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Word of advice to future resistance fighters out there: don't get in a helicopter with John Connor. Seriously, the dude is bad luck. Only one of you is going to walk away from that trip, and it won't be you.
And given that's the main thought that sticks in my head after watching Terminator Salvation, it should tell you something about what a letdown this fourth entry in the series turned out to be. Whereas its predecessor was merely a mild amusement, a feeble effort to turn a sci-fi action classic into light cable television fare, this fourth one comes crashing down like the proverbial mechanical flotsam and jetsam that repeatedly slams to the earth in its overlong 130 minutes.
Unlike the previous Terminator films, or even the recently cancelled TV show, there is no going back in time to save the future here. Rather, director McG, the fellow who was at the helm of the Charlie's Angels movies, and writers Michael Ferris and John D. Brancato, the men who wrote Catwoman, take us to the future to see what all the fuss is about circa 2018. There, the grown-up John Connor (Christian Bale) is trying to convince the world that he is the key to their surviving the war with the machines. He knows it, we know it, but the rest of his fictional world hasn't seen the prior entries and some of them are still skeptical.
The key to stopping Skynet and their army of killer robots once and for all is an audio signal that disrupts their Ethernet or interweb or whatever links them all together and shuts them down. The plan is to fire up the freedom fighting boom boxes and drop a mega-ton of bombs on the central computer while the global regulator is offline. Easy peasy, at least until a cyborg whose been on ice for fifteen years emerges from the mud to throw a monkey wrench in the ending of the war. Marcus Wright (Sam Worthington) was a death row prisoner who submitted his body to experimental science as penance when the state of California stuck a needle in him back in 2003. Newly awakened in a shiny metal body, he discovers the world has been destroyed, and the only two people left in L.A. are John Connor's future dad from the past, Kyle Reese (here played by Anton Yelchin, much better served as Chekhov in Star Trek) and a scared little girl named Newt...I mean, Star (Jadagrace). Sorry, McG switched his James Cameron thievery midstream.
And that's all you probably need to know about the story. It is what it is, for better or worse (though mostly worse). As set-ups for sci-fi action films go, Terminator Salvation could have started on much shakier ground, and at least for the first hour or so, it could have been mangled far worse than what McG manages. I was kind of with it for the first couple of acts, though oddly bored by it. There wasn't much story to worry about, and there are no complex characters to speak of (what is Bryce Dallas Howard even doing in this movie?), so really, there was nothing in the way of McG's making some kick-ass action sequences. Except, I guess, skill. Because I hate to say it (well, no, I don't), but the huge, explosive battles between man and machine are really dull. McG wants Salvation to look like an on-the-ground war movie, like some sort "What if the Transformers fought in Vietnam?" with a little Cloverfield jiggle cam thrown in, but he doesn't seem to know where the action really is. If this were a documentary, he'd have his camera in all the wrong places all the time. He'd be the guy filming a little girl eating ice cream while JFK gets shot behind him.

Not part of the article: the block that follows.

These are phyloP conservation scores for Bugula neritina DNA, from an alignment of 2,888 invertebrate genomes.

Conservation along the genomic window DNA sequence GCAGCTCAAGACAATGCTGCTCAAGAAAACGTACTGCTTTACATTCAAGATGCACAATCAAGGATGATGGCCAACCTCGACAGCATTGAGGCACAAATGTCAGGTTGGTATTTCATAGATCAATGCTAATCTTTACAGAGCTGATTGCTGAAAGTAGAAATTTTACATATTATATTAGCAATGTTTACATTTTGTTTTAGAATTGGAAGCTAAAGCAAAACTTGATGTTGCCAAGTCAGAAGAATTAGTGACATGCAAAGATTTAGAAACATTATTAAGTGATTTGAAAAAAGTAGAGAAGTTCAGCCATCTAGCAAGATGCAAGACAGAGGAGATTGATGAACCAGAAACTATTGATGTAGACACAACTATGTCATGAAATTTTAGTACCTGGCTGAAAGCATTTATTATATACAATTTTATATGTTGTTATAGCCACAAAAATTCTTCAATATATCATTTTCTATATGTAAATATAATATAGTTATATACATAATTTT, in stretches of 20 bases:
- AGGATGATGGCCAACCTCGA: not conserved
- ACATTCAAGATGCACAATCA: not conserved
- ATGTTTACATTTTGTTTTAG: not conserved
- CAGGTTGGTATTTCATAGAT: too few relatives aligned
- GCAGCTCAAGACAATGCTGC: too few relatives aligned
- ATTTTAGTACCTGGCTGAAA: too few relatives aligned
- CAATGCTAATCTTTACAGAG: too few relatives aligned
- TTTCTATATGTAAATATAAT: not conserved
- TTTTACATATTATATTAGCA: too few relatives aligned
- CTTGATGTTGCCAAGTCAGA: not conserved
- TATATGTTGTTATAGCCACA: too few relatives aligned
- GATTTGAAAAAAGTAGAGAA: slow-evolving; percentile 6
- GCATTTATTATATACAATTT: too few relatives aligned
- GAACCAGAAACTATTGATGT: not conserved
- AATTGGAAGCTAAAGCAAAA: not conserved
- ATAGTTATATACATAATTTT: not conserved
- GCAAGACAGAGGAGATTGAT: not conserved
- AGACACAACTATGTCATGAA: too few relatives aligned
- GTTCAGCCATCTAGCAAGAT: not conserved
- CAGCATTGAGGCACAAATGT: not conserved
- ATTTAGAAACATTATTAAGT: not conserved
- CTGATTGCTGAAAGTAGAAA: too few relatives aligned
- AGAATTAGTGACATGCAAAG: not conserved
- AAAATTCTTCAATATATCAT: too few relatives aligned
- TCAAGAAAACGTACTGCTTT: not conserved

Sadly, this leaves viewers nothing to hang their hopes on. While I kept praying Terminator Salvation would get better, the lackluster action made it so there was nothing to distract me from the accumulating inconsistencies and ever-widening plot holes. This leads to a big climax that is so bad, so increasingly ridiculous, that it actually caused me to lower my grade of the movie by one whole ranking. Start with the fact that John Connor frees a bunch of prisoners and tells them to run for to the transport ship but seemingly has totally forgotten that he came alone on a motorcycle and there is no transport ship, and go from there. Ooops.
When it comes down to it, I don't feel that I out and out hated Terminator Salvation. It doesn't really make me angry so much as it makes me want to shake my head and say, "What happened?" At the same time, it's hard to pull up anything that really recommends it. Christian Bale is wasted, the inside jokes are lame, and though most of the special effects are pretty good, there is nothing innovative about them. I did like some of the designs on the machine ships and how the pieces all fit together, but that just means McG watched all the right giant robot anime. I guess when it comes down to it, you'll easily find worse movies this summer, and you'll also find better, but it's going to be tough to find one that's more middle of the road. Terminator Salvation isn't so much a movie, more like an object lesson in disappointment.
Jamie S. Rich is a novelist and comic book writer. He is best known for his collaborations with Joelle Jones, including the hardboiled crime comic book You Have Killed Me, the challenging romance 12 Reasons Why I Love Her, and the 2007 prose novel Have You Seen the Horizon Lately?, for which Jones did the cover. All three were published by Oni Press. His most recent projects include the futuristic romance A Boy and a Girl with Natalie Nourigat; Archer Coe and the Thousand Natural Shocks, a loopy crime tale drawn by Dan Christensen; and the horror miniseries Madame Frankenstein, a collaboration with Megan Levens. Follow Rich's blog at Confessions123.com.